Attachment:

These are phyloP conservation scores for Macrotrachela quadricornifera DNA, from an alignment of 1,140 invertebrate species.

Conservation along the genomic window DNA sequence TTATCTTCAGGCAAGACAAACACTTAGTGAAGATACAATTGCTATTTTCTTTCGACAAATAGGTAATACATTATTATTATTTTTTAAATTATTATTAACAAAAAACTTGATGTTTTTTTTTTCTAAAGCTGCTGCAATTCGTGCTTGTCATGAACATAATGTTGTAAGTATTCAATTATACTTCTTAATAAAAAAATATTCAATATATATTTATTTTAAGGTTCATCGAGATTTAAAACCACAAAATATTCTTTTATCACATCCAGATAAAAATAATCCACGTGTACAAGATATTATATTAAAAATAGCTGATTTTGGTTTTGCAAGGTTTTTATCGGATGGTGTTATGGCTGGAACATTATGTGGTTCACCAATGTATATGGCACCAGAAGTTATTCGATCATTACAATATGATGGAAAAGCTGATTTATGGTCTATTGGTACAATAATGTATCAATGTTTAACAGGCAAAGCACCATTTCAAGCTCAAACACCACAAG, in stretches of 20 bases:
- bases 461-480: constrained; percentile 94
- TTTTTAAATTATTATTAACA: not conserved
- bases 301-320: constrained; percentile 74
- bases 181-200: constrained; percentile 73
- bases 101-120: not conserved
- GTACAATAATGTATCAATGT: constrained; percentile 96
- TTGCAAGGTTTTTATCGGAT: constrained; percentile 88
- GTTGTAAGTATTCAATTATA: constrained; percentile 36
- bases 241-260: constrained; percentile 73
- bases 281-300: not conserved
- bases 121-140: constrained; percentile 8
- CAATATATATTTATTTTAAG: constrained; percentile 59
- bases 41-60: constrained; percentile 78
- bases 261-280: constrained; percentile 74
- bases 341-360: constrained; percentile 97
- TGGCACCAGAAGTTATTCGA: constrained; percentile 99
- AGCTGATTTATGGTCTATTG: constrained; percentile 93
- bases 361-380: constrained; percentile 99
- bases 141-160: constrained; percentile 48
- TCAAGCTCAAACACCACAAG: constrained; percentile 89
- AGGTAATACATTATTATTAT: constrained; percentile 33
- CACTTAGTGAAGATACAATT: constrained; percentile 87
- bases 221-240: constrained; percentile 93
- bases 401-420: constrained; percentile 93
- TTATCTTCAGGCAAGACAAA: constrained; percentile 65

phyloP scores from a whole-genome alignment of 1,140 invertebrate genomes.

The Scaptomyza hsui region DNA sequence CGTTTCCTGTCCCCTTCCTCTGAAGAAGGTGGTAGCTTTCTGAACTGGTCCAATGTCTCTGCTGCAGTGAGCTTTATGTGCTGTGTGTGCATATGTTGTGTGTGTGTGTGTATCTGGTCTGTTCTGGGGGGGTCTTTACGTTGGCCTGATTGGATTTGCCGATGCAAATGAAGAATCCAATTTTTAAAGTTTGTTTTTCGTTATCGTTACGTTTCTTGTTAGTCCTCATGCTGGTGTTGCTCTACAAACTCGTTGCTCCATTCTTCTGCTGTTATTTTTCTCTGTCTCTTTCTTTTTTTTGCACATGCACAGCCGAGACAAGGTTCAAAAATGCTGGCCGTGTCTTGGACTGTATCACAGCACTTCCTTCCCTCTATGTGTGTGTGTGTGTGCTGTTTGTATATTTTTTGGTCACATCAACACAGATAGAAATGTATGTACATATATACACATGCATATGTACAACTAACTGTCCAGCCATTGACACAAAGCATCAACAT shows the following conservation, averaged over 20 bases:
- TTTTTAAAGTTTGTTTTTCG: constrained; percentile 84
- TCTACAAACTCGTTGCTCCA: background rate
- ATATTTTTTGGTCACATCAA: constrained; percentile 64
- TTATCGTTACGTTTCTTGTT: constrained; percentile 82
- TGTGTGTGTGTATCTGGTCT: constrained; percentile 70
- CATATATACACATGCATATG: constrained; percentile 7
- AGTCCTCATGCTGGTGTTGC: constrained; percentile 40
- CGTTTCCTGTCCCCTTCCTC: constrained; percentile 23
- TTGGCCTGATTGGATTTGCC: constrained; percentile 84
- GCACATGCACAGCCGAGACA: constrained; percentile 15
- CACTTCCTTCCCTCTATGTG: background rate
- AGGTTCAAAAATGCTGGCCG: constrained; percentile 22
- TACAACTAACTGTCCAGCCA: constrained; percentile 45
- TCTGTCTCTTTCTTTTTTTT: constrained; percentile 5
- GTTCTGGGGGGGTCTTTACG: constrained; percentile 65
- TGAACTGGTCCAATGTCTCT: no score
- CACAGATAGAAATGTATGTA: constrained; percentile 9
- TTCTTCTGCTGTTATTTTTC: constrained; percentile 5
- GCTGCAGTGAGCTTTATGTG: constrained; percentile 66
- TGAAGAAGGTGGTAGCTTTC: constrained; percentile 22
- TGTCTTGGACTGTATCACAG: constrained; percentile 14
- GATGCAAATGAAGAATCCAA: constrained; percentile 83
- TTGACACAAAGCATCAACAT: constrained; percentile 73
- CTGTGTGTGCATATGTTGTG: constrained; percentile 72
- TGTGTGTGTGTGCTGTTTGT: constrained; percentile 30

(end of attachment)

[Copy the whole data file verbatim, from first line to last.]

These are phyloP conservation scores for Macrotrachela quadricornifera DNA, from an alignment of 1,140 invertebrate species.

Conservation along the genomic window DNA sequence TTATCTTCAGGCAAGACAAACACTTAGTGAAGATACAATTGCTATTTTCTTTCGACAAATAGGTAATACATTATTATTATTTTTTAAATTATTATTAACAAAAAACTTGATGTTTTTTTTTTCTAAAGCTGCTGCAATTCGTGCTTGTCATGAACATAATGTTGTAAGTATTCAATTATACTTCTTAATAAAAAAATATTCAATATATATTTATTTTAAGGTTCATCGAGATTTAAAACCACAAAATATTCTTTTATCACATCCAGATAAAAATAATCCACGTGTACAAGATATTATATTAAAAATAGCTGATTTTGGTTTTGCAAGGTTTTTATCGGATGGTGTTATGGCTGGAACATTATGTGGTTCACCAATGTATATGGCACCAGAAGTTATTCGATCATTACAATATGATGGAAAAGCTGATTTATGGTCTATTGGTACAATAATGTATCAATGTTTAACAGGCAAAGCACCATTTCAAGCTCAAACACCACAAG, in stretches of 20 bases:
- bases 461-480: constrained; percentile 94
- TTTTTAAATTATTATTAACA: not conserved
- bases 301-320: constrained; percentile 74
- bases 181-200: constrained; percentile 73
- bases 101-120: not conserved
- GTACAATAATGTATCAATGT: constrained; percentile 96
- TTGCAAGGTTTTTATCGGAT: constrained; percentile 88
- GTTGTAAGTATTCAATTATA: constrained; percentile 36
- bases 241-260: constrained; percentile 73
- bases 281-300: not conserved
- bases 121-140: constrained; percentile 8
- CAATATATATTTATTTTAAG: constrained; percentile 59
- bases 41-60: constrained; percentile 78
- bases 261-280: constrained; percentile 74
- bases 341-360: constrained; percentile 97
- TGGCACCAGAAGTTATTCGA: constrained; percentile 99
- AGCTGATTTATGGTCTATTG: constrained; percentile 93
- bases 361-380: constrained; percentile 99
- bases 141-160: constrained; percentile 48
- TCAAGCTCAAACACCACAAG: constrained; percentile 89
- AGGTAATACATTATTATTAT: constrained; percentile 33
- CACTTAGTGAAGATACAATT: constrained; percentile 87
- bases 221-240: constrained; percentile 93
- bases 401-420: constrained; percentile 93
- TTATCTTCAGGCAAGACAAA: constrained; percentile 65

phyloP scores from a whole-genome alignment of 1,140 invertebrate genomes.

The Scaptomyza hsui region DNA sequence CGTTTCCTGTCCCCTTCCTCTGAAGAAGGTGGTAGCTTTCTGAACTGGTCCAATGTCTCTGCTGCAGTGAGCTTTATGTGCTGTGTGTGCATATGTTGTGTGTGTGTGTGTATCTGGTCTGTTCTGGGGGGGTCTTTACGTTGGCCTGATTGGATTTGCCGATGCAAATGAAGAATCCAATTTTTAAAGTTTGTTTTTCGTTATCGTTACGTTTCTTGTTAGTCCTCATGCTGGTGTTGCTCTACAAACTCGTTGCTCCATTCTTCTGCTGTTATTTTTCTCTGTCTCTTTCTTTTTTTTGCACATGCACAGCCGAGACAAGGTTCAAAAATGCTGGCCGTGTCTTGGACTGTATCACAGCACTTCCTTCCCTCTATGTGTGTGTGTGTGTGCTGTTTGTATATTTTTTGGTCACATCAACACAGATAGAAATGTATGTACATATATACACATGCATATGTACAACTAACTGTCCAGCCATTGACACAAAGCATCAACAT shows the following conservation, averaged over 20 bases:
- TTTTTAAAGTTTGTTTTTCG: constrained; percentile 84
- TCTACAAACTCGTTGCTCCA: background rate
- ATATTTTTTGGTCACATCAA: constrained; percentile 64
- TTATCGTTACGTTTCTTGTT: constrained; percentile 82
- TGTGTGTGTGTATCTGGTCT: constrained; percentile 70
- CATATATACACATGCATATG: constrained; percentile 7
- AGTCCTCATGCTGGTGTTGC: constrained; percentile 40
- CGTTTCCTGTCCCCTTCCTC: constrained; percentile 23
- TTGGCCTGATTGGATTTGCC: constrained; percentile 84
- GCACATGCACAGCCGAGACA: constrained; percentile 15
- CACTTCCTTCCCTCTATGTG: background rate
- AGGTTCAAAAATGCTGGCCG: constrained; percentile 22
- TACAACTAACTGTCCAGCCA: constrained; percentile 45
- TCTGTCTCTTTCTTTTTTTT: constrained; percentile 5
- GTTCTGGGGGGGTCTTTACG: constrained; percentile 65
- TGAACTGGTCCAATGTCTCT: no score
- CACAGATAGAAATGTATGTA: constrained; percentile 9
- TTCTTCTGCTGTTATTTTTC: constrained; percentile 5
- GCTGCAGTGAGCTTTATGTG: constrained; percentile 66
- TGAAGAAGGTGGTAGCTTTC: constrained; percentile 22
- TGTCTTGGACTGTATCACAG: constrained; percentile 14
- GATGCAAATGAAGAATCCAA: constrained; percentile 83
- TTGACACAAAGCATCAACAT: constrained; percentile 73
- CTGTGTGTGCATATGTTGTG: constrained; percentile 72
- TGTGTGTGTGTGCTGTTTGT: constrained; percentile 30